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Third Sector Capacity Building project will provide training for paid staff and volunteers

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Paid staff and volunteers working with young people in England's charities, voluntary organisations and social enterprises are set to benefit from a new training programme.

  The new £3.8 million project, launched by the Children's Workforce Development Council (CWDC), is being delivered by the National Council for Voluntary Youth Services (NCVYS).

The Third Sector Capacity Building project will provide paid and voluntary staff with access to 25,000 tailor-made development and training opportunities.

An estimated 70% of all work with young people is provided by the third sector, but funding and delivery of training for front-line workers varies greatly. This project will allow thousands of people working in the third sector to undertake a core level of training, ensuring that whatever organisation a worker is from, young people will find the support they need to reach their full potential.

Third Sector Capacity Building forms part of the Young People's Workforce Reform Programme - a set of initiatives designed to develop the skills of the six million strong young people's workforce.

The training has been devised in partnership with the third sector to identify what skills are required across the whole workforce. A ‘Training the Trainer' course will be delivered to ensure that training delivers agreed learning outcomes in five priority areas:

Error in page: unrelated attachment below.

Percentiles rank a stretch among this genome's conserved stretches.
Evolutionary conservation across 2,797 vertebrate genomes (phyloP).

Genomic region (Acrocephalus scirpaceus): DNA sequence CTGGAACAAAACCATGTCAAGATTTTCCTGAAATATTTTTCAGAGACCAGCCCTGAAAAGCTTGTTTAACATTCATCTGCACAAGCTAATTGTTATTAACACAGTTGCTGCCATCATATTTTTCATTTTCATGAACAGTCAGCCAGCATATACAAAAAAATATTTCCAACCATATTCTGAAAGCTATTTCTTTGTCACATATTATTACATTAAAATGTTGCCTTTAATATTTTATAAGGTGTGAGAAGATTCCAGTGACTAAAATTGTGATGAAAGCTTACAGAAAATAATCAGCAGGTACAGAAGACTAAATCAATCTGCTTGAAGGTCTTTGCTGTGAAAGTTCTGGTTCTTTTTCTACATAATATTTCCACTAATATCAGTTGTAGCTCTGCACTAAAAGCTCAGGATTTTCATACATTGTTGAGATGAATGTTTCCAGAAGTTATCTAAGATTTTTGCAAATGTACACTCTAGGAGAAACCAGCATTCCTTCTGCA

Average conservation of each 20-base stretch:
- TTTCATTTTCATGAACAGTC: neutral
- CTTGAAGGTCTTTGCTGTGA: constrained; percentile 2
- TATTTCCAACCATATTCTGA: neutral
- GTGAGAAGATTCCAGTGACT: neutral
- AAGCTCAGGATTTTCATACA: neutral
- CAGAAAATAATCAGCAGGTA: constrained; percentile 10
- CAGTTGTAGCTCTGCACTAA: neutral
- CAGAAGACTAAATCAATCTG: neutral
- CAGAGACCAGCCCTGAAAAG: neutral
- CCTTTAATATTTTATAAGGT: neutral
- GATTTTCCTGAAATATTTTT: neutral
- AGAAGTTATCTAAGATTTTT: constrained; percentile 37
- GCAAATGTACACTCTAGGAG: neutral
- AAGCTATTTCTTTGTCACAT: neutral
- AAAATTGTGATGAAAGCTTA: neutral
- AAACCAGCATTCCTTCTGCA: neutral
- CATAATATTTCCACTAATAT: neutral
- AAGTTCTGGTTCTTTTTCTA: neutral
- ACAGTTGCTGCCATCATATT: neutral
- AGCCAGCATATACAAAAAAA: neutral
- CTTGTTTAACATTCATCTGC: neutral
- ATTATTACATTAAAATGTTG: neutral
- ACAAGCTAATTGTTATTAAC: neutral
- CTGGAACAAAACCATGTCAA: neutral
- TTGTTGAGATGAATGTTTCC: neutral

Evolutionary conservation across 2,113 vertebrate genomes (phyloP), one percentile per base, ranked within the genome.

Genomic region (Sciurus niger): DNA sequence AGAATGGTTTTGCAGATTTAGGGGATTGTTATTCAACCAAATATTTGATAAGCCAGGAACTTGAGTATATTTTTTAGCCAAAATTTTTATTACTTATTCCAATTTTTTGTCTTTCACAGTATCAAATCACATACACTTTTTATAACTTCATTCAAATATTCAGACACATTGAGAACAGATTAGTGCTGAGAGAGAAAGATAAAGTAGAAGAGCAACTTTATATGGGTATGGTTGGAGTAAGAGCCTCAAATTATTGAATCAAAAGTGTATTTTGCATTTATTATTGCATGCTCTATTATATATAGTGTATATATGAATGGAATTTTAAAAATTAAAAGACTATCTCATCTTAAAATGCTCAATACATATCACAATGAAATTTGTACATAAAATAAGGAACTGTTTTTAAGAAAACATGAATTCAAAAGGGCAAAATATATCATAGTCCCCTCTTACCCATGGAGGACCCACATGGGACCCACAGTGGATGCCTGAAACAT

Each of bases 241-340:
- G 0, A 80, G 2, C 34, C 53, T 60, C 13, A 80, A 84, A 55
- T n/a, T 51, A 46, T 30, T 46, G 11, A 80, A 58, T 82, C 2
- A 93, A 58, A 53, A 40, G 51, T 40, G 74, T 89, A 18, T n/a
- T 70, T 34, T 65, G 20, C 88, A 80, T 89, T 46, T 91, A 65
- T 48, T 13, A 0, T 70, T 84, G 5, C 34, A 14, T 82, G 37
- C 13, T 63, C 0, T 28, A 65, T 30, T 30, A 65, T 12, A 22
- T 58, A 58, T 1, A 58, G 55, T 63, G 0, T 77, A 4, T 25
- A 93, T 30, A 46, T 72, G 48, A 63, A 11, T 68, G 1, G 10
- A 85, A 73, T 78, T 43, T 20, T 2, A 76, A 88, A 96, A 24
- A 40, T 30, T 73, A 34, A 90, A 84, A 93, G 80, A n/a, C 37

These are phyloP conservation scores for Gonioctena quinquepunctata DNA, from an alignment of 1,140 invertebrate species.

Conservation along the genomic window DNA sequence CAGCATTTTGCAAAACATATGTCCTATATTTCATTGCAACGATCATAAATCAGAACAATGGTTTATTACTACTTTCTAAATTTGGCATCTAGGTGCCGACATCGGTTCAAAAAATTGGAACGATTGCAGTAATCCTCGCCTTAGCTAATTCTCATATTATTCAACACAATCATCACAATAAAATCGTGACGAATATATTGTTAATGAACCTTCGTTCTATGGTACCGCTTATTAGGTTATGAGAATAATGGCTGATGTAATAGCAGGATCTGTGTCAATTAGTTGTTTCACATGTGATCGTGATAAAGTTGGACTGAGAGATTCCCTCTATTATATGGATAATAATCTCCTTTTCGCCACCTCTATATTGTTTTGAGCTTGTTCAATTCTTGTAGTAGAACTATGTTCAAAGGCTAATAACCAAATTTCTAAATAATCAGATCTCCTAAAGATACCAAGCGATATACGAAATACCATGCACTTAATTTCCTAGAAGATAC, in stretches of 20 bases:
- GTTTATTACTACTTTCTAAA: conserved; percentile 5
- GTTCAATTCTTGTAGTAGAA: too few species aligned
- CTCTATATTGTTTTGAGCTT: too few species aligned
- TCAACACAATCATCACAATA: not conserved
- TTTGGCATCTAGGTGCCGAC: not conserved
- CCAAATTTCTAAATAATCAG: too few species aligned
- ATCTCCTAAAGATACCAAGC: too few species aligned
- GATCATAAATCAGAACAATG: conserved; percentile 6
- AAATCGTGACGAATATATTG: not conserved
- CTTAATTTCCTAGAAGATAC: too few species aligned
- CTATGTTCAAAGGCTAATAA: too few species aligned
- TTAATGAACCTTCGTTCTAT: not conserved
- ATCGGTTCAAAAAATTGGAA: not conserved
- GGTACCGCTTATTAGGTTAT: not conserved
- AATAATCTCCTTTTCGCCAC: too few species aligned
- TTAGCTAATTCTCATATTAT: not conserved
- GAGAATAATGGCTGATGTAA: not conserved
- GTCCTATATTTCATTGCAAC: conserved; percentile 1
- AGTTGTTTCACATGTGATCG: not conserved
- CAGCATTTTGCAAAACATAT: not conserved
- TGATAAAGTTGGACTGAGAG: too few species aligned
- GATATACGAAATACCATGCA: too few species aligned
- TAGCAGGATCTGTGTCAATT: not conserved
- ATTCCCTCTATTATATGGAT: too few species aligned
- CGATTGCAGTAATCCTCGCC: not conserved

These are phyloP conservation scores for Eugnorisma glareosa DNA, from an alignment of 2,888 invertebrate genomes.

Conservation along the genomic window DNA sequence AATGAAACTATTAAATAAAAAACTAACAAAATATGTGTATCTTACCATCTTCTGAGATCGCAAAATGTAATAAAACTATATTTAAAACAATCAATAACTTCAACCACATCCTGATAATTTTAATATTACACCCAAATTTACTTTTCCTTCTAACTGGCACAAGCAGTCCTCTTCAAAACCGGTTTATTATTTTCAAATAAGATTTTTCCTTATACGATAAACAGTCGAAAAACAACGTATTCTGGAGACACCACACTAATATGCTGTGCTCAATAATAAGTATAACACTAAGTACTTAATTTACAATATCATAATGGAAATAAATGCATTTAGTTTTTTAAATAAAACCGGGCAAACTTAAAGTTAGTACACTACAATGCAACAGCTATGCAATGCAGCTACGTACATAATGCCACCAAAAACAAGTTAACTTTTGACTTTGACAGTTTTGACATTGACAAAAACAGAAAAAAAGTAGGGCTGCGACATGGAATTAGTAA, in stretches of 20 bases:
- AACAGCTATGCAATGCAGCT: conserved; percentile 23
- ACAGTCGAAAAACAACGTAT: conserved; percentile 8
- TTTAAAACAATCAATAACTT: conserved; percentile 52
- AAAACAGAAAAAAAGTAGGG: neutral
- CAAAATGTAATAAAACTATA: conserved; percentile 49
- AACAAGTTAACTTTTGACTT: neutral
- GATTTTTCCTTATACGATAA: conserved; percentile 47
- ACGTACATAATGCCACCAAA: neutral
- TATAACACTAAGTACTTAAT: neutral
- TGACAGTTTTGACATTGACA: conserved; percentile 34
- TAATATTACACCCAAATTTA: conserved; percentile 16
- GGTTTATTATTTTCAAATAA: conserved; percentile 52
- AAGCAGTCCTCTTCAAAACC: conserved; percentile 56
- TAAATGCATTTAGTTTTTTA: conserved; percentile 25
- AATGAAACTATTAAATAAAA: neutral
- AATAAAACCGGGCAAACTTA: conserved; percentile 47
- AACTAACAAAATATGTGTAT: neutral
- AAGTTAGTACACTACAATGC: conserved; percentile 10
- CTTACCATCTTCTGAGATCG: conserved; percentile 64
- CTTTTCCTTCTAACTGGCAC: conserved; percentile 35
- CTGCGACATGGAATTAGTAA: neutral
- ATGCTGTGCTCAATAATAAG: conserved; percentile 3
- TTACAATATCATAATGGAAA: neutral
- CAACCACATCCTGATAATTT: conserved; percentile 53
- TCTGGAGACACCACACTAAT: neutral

• Facilitating learning and development of young people
    • Safeguarding the health and welfare of young people
    • Maintaining health and safety in the workplace
    • Promoting access to information and support
    • Promoting equality and the valuing of diversity

Developed by and led by the third sector, the training courses will be available from May across all nine government regions in England.

Deirdre Quill, director of Integrated Workforce at the Children's Workforce Development Council, said: "Whether we work in charities, schools, health care or the justice sector, we all want to ensure that this is the best country in the world in which children and young people can grow up. Third-sector workers, whether they are paid or volunteers, are a vital part of the workforce that helps young people reach their full potential.

"Today's fast-paced society brings new challenges for young people.  Developing the skills and confidence of all members of our workforce will ensure that young people receive the right support and guidance to manage the transition from adolescence to adulthood."

The Young People's Workforce Reform Programme aims to bring new confidence, unity and enhanced skills to the diverse range of professions that work with young people. Following the Government's vision outlined in Aiming High for Young People and 2020 Children and Young People's Workforce strategies, the programme has been developed after months of careful consultation with young people themselves. The three core strands of the programme are to strengthen leadership and management, support the contribution made by the third sector, and develop a common set of skills and competences for the entire workforce.